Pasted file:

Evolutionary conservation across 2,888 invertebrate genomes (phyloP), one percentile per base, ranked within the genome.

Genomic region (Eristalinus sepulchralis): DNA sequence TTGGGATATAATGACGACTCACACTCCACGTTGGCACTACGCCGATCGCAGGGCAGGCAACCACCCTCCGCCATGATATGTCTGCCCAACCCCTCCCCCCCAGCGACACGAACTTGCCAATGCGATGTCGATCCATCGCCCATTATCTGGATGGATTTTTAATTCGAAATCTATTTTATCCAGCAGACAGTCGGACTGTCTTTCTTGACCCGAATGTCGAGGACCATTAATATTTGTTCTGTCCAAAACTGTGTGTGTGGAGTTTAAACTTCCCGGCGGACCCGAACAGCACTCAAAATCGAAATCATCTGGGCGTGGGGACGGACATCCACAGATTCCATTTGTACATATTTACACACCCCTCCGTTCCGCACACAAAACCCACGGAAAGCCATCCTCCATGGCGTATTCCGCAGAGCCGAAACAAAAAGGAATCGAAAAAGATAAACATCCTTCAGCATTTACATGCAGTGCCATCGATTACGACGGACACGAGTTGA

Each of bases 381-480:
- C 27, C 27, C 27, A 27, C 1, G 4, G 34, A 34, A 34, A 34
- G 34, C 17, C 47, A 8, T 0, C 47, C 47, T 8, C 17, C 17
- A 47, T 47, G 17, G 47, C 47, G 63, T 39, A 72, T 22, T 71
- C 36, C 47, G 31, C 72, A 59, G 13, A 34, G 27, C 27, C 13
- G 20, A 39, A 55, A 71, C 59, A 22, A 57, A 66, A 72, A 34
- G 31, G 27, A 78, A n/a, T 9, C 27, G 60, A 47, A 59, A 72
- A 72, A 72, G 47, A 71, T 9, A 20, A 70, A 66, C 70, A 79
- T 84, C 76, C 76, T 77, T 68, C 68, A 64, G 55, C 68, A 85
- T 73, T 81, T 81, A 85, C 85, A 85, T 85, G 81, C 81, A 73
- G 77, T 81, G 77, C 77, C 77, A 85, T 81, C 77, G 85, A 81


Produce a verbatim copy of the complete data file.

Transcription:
Evolutionary conservation across 2,888 invertebrate genomes (phyloP), one percentile per base, ranked within the genome.

Genomic region (Eristalinus sepulchralis): DNA sequence TTGGGATATAATGACGACTCACACTCCACGTTGGCACTACGCCGATCGCAGGGCAGGCAACCACCCTCCGCCATGATATGTCTGCCCAACCCCTCCCCCCCAGCGACACGAACTTGCCAATGCGATGTCGATCCATCGCCCATTATCTGGATGGATTTTTAATTCGAAATCTATTTTATCCAGCAGACAGTCGGACTGTCTTTCTTGACCCGAATGTCGAGGACCATTAATATTTGTTCTGTCCAAAACTGTGTGTGTGGAGTTTAAACTTCCCGGCGGACCCGAACAGCACTCAAAATCGAAATCATCTGGGCGTGGGGACGGACATCCACAGATTCCATTTGTACATATTTACACACCCCTCCGTTCCGCACACAAAACCCACGGAAAGCCATCCTCCATGGCGTATTCCGCAGAGCCGAAACAAAAAGGAATCGAAAAAGATAAACATCCTTCAGCATTTACATGCAGTGCCATCGATTACGACGGACACGAGTTGA

Each of bases 381-480:
- C 27, C 27, C 27, A 27, C 1, G 4, G 34, A 34, A 34, A 34
- G 34, C 17, C 47, A 8, T 0, C 47, C 47, T 8, C 17, C 17
- A 47, T 47, G 17, G 47, C 47, G 63, T 39, A 72, T 22, T 71
- C 36, C 47, G 31, C 72, A 59, G 13, A 34, G 27, C 27, C 13
- G 20, A 39, A 55, A 71, C 59, A 22, A 57, A 66, A 72, A 34
- G 31, G 27, A 78, A n/a, T 9, C 27, G 60, A 47, A 59, A 72
- A 72, A 72, G 47, A 71, T 9, A 20, A 70, A 66, C 70, A 79
- T 84, C 76, C 76, T 77, T 68, C 68, A 64, G 55, C 68, A 85
- T 73, T 81, T 81, A 85, C 85, A 85, T 85, G 81, C 81, A 73
- G 77, T 81, G 77, C 77, C 77, A 85, T 81, C 77, G 85, A 81